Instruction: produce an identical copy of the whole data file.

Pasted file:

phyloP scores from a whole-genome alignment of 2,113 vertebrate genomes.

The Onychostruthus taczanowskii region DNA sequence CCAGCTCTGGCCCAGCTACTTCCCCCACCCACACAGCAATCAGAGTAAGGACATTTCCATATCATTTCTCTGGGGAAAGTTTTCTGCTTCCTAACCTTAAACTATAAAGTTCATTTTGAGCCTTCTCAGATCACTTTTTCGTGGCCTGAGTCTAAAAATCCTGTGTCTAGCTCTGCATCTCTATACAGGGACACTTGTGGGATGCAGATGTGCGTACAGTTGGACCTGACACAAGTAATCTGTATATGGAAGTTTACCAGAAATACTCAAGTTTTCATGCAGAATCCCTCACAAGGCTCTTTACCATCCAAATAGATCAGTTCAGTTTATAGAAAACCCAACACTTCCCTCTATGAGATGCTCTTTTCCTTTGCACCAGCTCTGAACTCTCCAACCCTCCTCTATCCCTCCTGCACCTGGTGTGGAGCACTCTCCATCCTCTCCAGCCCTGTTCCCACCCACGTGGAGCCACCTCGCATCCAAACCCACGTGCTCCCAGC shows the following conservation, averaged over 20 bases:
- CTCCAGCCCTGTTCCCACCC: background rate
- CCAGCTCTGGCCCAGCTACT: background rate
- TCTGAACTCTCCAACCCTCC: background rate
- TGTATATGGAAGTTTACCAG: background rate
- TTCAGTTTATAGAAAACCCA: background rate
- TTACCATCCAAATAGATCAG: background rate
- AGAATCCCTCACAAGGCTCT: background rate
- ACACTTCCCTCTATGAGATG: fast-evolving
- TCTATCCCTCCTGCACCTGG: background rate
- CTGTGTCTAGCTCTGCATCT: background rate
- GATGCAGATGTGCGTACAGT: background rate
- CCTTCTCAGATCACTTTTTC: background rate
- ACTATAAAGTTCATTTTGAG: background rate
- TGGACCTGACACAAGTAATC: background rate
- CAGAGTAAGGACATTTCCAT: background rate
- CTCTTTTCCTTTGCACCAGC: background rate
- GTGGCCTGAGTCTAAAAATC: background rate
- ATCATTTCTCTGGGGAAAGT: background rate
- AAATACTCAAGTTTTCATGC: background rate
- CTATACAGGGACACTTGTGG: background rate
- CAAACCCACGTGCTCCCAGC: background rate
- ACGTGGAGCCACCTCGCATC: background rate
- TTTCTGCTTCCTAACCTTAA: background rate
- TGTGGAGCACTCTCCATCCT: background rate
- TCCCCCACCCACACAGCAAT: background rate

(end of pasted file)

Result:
phyloP scores from a whole-genome alignment of 2,113 vertebrate genomes.

The Onychostruthus taczanowskii region DNA sequence CCAGCTCTGGCCCAGCTACTTCCCCCACCCACACAGCAATCAGAGTAAGGACATTTCCATATCATTTCTCTGGGGAAAGTTTTCTGCTTCCTAACCTTAAACTATAAAGTTCATTTTGAGCCTTCTCAGATCACTTTTTCGTGGCCTGAGTCTAAAAATCCTGTGTCTAGCTCTGCATCTCTATACAGGGACACTTGTGGGATGCAGATGTGCGTACAGTTGGACCTGACACAAGTAATCTGTATATGGAAGTTTACCAGAAATACTCAAGTTTTCATGCAGAATCCCTCACAAGGCTCTTTACCATCCAAATAGATCAGTTCAGTTTATAGAAAACCCAACACTTCCCTCTATGAGATGCTCTTTTCCTTTGCACCAGCTCTGAACTCTCCAACCCTCCTCTATCCCTCCTGCACCTGGTGTGGAGCACTCTCCATCCTCTCCAGCCCTGTTCCCACCCACGTGGAGCCACCTCGCATCCAAACCCACGTGCTCCCAGC shows the following conservation, averaged over 20 bases:
- CTCCAGCCCTGTTCCCACCC: background rate
- CCAGCTCTGGCCCAGCTACT: background rate
- TCTGAACTCTCCAACCCTCC: background rate
- TGTATATGGAAGTTTACCAG: background rate
- TTCAGTTTATAGAAAACCCA: background rate
- TTACCATCCAAATAGATCAG: background rate
- AGAATCCCTCACAAGGCTCT: background rate
- ACACTTCCCTCTATGAGATG: fast-evolving
- TCTATCCCTCCTGCACCTGG: background rate
- CTGTGTCTAGCTCTGCATCT: background rate
- GATGCAGATGTGCGTACAGT: background rate
- CCTTCTCAGATCACTTTTTC: background rate
- ACTATAAAGTTCATTTTGAG: background rate
- TGGACCTGACACAAGTAATC: background rate
- CAGAGTAAGGACATTTCCAT: background rate
- CTCTTTTCCTTTGCACCAGC: background rate
- GTGGCCTGAGTCTAAAAATC: background rate
- ATCATTTCTCTGGGGAAAGT: background rate
- AAATACTCAAGTTTTCATGC: background rate
- CTATACAGGGACACTTGTGG: background rate
- CAAACCCACGTGCTCCCAGC: background rate
- ACGTGGAGCCACCTCGCATC: background rate
- TTTCTGCTTCCTAACCTTAA: background rate
- TGTGGAGCACTCTCCATCCT: background rate
- TCCCCCACCCACACAGCAAT: background rate